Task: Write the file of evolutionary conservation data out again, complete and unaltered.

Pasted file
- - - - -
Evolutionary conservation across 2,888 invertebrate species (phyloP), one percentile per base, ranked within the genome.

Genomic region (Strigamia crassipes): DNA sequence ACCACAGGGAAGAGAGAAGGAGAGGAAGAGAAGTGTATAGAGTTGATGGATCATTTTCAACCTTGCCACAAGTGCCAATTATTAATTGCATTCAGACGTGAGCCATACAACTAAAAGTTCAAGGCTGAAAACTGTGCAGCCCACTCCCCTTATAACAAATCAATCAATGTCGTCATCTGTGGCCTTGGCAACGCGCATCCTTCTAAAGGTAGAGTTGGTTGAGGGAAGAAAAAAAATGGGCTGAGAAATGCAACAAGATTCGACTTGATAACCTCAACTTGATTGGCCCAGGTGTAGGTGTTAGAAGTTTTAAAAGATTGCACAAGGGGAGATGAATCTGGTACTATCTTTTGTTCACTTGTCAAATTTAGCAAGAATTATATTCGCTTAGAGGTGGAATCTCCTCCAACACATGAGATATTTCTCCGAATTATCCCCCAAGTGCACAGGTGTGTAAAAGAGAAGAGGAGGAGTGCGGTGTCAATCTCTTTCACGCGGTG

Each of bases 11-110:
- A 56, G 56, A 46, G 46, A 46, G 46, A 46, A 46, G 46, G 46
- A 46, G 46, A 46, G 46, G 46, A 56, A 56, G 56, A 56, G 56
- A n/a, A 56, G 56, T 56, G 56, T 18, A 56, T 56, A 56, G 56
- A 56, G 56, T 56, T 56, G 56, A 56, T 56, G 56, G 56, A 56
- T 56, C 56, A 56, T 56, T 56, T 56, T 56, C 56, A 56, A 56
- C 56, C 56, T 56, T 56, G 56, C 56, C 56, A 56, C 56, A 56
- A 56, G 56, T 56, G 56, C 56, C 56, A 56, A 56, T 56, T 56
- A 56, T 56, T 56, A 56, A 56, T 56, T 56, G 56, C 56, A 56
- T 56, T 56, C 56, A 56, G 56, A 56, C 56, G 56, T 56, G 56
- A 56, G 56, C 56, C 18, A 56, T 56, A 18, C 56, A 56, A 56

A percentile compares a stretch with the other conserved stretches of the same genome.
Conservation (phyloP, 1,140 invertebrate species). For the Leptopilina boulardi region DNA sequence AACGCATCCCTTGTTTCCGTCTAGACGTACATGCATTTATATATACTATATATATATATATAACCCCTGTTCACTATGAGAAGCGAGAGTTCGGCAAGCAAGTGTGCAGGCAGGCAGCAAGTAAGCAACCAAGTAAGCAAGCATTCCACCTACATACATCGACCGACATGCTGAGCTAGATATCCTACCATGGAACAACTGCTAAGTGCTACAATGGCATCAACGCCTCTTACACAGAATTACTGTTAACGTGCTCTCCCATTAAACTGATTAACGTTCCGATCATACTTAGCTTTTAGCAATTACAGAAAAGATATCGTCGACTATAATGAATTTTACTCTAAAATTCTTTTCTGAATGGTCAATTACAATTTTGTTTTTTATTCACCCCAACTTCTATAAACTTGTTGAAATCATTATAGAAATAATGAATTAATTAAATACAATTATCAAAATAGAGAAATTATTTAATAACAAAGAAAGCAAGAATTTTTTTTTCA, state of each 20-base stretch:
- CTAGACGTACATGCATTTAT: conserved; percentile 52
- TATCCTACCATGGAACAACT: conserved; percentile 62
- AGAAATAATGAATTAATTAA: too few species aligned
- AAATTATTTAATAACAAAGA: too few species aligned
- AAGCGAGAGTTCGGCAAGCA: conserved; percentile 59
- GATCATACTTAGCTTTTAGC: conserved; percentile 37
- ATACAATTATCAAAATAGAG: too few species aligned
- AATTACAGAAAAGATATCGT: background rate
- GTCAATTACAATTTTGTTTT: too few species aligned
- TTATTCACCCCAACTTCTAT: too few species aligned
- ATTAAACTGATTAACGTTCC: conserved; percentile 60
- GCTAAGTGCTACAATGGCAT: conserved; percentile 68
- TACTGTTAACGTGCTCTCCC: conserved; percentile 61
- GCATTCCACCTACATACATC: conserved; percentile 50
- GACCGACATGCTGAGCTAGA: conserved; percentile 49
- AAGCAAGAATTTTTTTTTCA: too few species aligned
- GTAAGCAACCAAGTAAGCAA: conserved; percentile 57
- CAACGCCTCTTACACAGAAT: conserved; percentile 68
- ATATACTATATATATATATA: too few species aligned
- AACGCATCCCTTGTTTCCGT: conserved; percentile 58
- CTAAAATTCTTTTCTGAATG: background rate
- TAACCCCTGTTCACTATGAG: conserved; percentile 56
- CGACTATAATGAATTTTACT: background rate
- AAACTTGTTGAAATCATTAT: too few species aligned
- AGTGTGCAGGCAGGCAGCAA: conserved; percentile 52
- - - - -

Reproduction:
Evolutionary conservation across 2,888 invertebrate species (phyloP), one percentile per base, ranked within the genome.

Genomic region (Strigamia crassipes): DNA sequence ACCACAGGGAAGAGAGAAGGAGAGGAAGAGAAGTGTATAGAGTTGATGGATCATTTTCAACCTTGCCACAAGTGCCAATTATTAATTGCATTCAGACGTGAGCCATACAACTAAAAGTTCAAGGCTGAAAACTGTGCAGCCCACTCCCCTTATAACAAATCAATCAATGTCGTCATCTGTGGCCTTGGCAACGCGCATCCTTCTAAAGGTAGAGTTGGTTGAGGGAAGAAAAAAAATGGGCTGAGAAATGCAACAAGATTCGACTTGATAACCTCAACTTGATTGGCCCAGGTGTAGGTGTTAGAAGTTTTAAAAGATTGCACAAGGGGAGATGAATCTGGTACTATCTTTTGTTCACTTGTCAAATTTAGCAAGAATTATATTCGCTTAGAGGTGGAATCTCCTCCAACACATGAGATATTTCTCCGAATTATCCCCCAAGTGCACAGGTGTGTAAAAGAGAAGAGGAGGAGTGCGGTGTCAATCTCTTTCACGCGGTG

Each of bases 11-110:
- A 56, G 56, A 46, G 46, A 46, G 46, A 46, A 46, G 46, G 46
- A 46, G 46, A 46, G 46, G 46, A 56, A 56, G 56, A 56, G 56
- A n/a, A 56, G 56, T 56, G 56, T 18, A 56, T 56, A 56, G 56
- A 56, G 56, T 56, T 56, G 56, A 56, T 56, G 56, G 56, A 56
- T 56, C 56, A 56, T 56, T 56, T 56, T 56, C 56, A 56, A 56
- C 56, C 56, T 56, T 56, G 56, C 56, C 56, A 56, C 56, A 56
- A 56, G 56, T 56, G 56, C 56, C 56, A 56, A 56, T 56, T 56
- A 56, T 56, T 56, A 56, A 56, T 56, T 56, G 56, C 56, A 56
- T 56, T 56, C 56, A 56, G 56, A 56, C 56, G 56, T 56, G 56
- A 56, G 56, C 56, C 18, A 56, T 56, A 18, C 56, A 56, A 56

A percentile compares a stretch with the other conserved stretches of the same genome.
Conservation (phyloP, 1,140 invertebrate species). For the Leptopilina boulardi region DNA sequence AACGCATCCCTTGTTTCCGTCTAGACGTACATGCATTTATATATACTATATATATATATATAACCCCTGTTCACTATGAGAAGCGAGAGTTCGGCAAGCAAGTGTGCAGGCAGGCAGCAAGTAAGCAACCAAGTAAGCAAGCATTCCACCTACATACATCGACCGACATGCTGAGCTAGATATCCTACCATGGAACAACTGCTAAGTGCTACAATGGCATCAACGCCTCTTACACAGAATTACTGTTAACGTGCTCTCCCATTAAACTGATTAACGTTCCGATCATACTTAGCTTTTAGCAATTACAGAAAAGATATCGTCGACTATAATGAATTTTACTCTAAAATTCTTTTCTGAATGGTCAATTACAATTTTGTTTTTTATTCACCCCAACTTCTATAAACTTGTTGAAATCATTATAGAAATAATGAATTAATTAAATACAATTATCAAAATAGAGAAATTATTTAATAACAAAGAAAGCAAGAATTTTTTTTTCA, state of each 20-base stretch:
- CTAGACGTACATGCATTTAT: conserved; percentile 52
- TATCCTACCATGGAACAACT: conserved; percentile 62
- AGAAATAATGAATTAATTAA: too few species aligned
- AAATTATTTAATAACAAAGA: too few species aligned
- AAGCGAGAGTTCGGCAAGCA: conserved; percentile 59
- GATCATACTTAGCTTTTAGC: conserved; percentile 37
- ATACAATTATCAAAATAGAG: too few species aligned
- AATTACAGAAAAGATATCGT: background rate
- GTCAATTACAATTTTGTTTT: too few species aligned
- TTATTCACCCCAACTTCTAT: too few species aligned
- ATTAAACTGATTAACGTTCC: conserved; percentile 60
- GCTAAGTGCTACAATGGCAT: conserved; percentile 68
- TACTGTTAACGTGCTCTCCC: conserved; percentile 61
- GCATTCCACCTACATACATC: conserved; percentile 50
- GACCGACATGCTGAGCTAGA: conserved; percentile 49
- AAGCAAGAATTTTTTTTTCA: too few species aligned
- GTAAGCAACCAAGTAAGCAA: conserved; percentile 57
- CAACGCCTCTTACACAGAAT: conserved; percentile 68
- ATATACTATATATATATATA: too few species aligned
- AACGCATCCCTTGTTTCCGT: conserved; percentile 58
- CTAAAATTCTTTTCTGAATG: background rate
- TAACCCCTGTTCACTATGAG: conserved; percentile 56
- CGACTATAATGAATTTTACT: background rate
- AAACTTGTTGAAATCATTAT: too few species aligned
- AGTGTGCAGGCAGGCAGCAA: conserved; percentile 52